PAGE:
Horror, shock, and grief after the Umpqua shooting are reactions not limited to a particular side of the American political spectrum. We all feel mixed emotions of disbelief, sadness, and anger that such a terrible event could occur on a college campus. Such an environment is normally a place where education is prized, disagreements are civil, and mass murder is unthinkable – a place that should be safe. Tragedies such as what happened last Thursday have the potential to unite America in a shared experience of loss, and to bring together people from all corners of the country in mourning for those who were victims on that dreadful day.
But this shared experience does not change the fact that, amidst the grief surrounding such a tragedy, serious questions must be answered. The American people, who now seemingly accept a risk every time they venture onto an institution of higher learning, deserve to know why this man did what he did and what can be done to prevent further acts of violence. We need answers -- thoughtful and insightful answers -- which can provide a level of explanation that will help us make sense of this tragedy. It is only from this place of understanding that we can painfully but justly move to closure, as we empower ourselves to take the right and proper preventive action to keep the Umpqua shooting from happening again.
No such answers have yet come from President Obama and his administration. The day of the event the President provided a public statement in which a mere two sentences were devoted to the identity of Christopher Harper-Mercer. Conceding that little was yet known about him or his motives, Obama argued that Harper-Mercer should simply be grouped with other terrorist shooters who have “sickness in their minds.” The President moved on from here quickly, having instead much to say about the state of our country at large. In so doing Obama evidenced just how unimportant Harper-Mercer’s motives would be, once uncovered, to his narrative of the event.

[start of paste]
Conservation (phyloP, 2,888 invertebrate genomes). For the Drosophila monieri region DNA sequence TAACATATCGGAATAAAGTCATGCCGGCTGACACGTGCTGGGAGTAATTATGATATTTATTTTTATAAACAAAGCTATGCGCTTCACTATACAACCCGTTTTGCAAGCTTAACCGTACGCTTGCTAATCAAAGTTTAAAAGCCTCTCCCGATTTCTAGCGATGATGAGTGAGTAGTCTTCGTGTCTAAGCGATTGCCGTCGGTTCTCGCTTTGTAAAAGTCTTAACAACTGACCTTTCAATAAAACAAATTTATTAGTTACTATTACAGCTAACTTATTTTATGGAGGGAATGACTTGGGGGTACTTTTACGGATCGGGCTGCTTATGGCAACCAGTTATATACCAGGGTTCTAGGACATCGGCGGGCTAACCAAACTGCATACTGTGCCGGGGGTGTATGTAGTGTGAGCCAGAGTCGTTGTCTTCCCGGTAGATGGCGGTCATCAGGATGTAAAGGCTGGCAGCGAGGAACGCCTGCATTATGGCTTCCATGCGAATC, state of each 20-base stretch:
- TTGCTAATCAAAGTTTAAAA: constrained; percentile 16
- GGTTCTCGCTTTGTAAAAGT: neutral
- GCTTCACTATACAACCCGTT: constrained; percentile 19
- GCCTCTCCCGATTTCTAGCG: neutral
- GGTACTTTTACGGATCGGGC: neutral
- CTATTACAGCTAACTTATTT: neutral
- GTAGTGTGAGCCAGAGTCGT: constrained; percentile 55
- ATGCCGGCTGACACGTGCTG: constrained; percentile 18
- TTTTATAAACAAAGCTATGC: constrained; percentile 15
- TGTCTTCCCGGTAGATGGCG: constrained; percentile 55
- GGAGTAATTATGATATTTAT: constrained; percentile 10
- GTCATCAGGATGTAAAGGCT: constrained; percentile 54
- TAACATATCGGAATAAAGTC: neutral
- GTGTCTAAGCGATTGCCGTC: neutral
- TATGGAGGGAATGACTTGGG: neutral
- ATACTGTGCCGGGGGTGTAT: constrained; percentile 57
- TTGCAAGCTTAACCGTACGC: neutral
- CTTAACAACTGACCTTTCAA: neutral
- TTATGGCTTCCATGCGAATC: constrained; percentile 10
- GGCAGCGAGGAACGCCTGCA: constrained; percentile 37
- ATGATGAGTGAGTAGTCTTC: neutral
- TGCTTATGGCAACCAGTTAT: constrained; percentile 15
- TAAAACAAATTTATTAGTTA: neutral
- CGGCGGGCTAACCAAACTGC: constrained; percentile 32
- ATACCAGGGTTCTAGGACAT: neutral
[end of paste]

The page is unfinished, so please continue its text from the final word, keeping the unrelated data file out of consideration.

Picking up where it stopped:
And this is main problem with President Obama’s approach, just as it is with the arguments of the anti-gun lobby. It isn’t simply that the effectiveness of gun control is in doubt (as many conservatives are currently arguing), but rather that the anti-gun lobby has already accepted a narrative to explain school shootings in general. With or without investigation, the events that unfolded at Umpqua College fall into place in this narrative and become added fuel to an already blazing fire. Whether or not Christopher Harper-Mercer was a neo-fascist, a white supremacist, a radical Islamist, or none of the above matters little when the preconditioned narrative already accepts the instrument rather than the perpetrator as the focus of judgment.
Or, in the case of Obama’s narrative, it can be said that Christopher Harper-Mercer’s life and motives do not matter because the blame doesn’t fall squarely on him. Instead, as the President argued, it is the American people who are to blame for fostering an environment in which such atrocities can occur. The reason we have done this, he explains, is because we as a people are “numb” to mass tragedy. Calling our sympathetic thoughts and prayers “not enough,” President Obama argued that our lack of sympathy is evidenced in that the “cause of continuing death for innocent people” is no longer a “relevant factor” in our political decisions. As a result of such idle numbness, we as Americans give terrorists the opportunity to mass murder civilians. Ultimately, according to our President, we as the American electorate should accept that it is our fault that this tragedy occurred, for it is we who continue to make a “political choice” to “allow this to happen every few months” in our country.
A far wiser president than he once stated that “we must reject the idea that every time a law is broken, society is guilty rather than the lawbreaker” and that “it is time to restore the American precept that each individual is accountable for his actions.” To know exactly what we should do about the shooting at Umpqua College, we should know exactly what happened and why. And before any larger conversation on the nature of gun control versus the right to bear arms can recommence, we should first reflect on the assumptions we bring to the table. For it may well be that it is the narratives we cling to, rather than our sympathetic thoughts and prayers, which aren’t enough.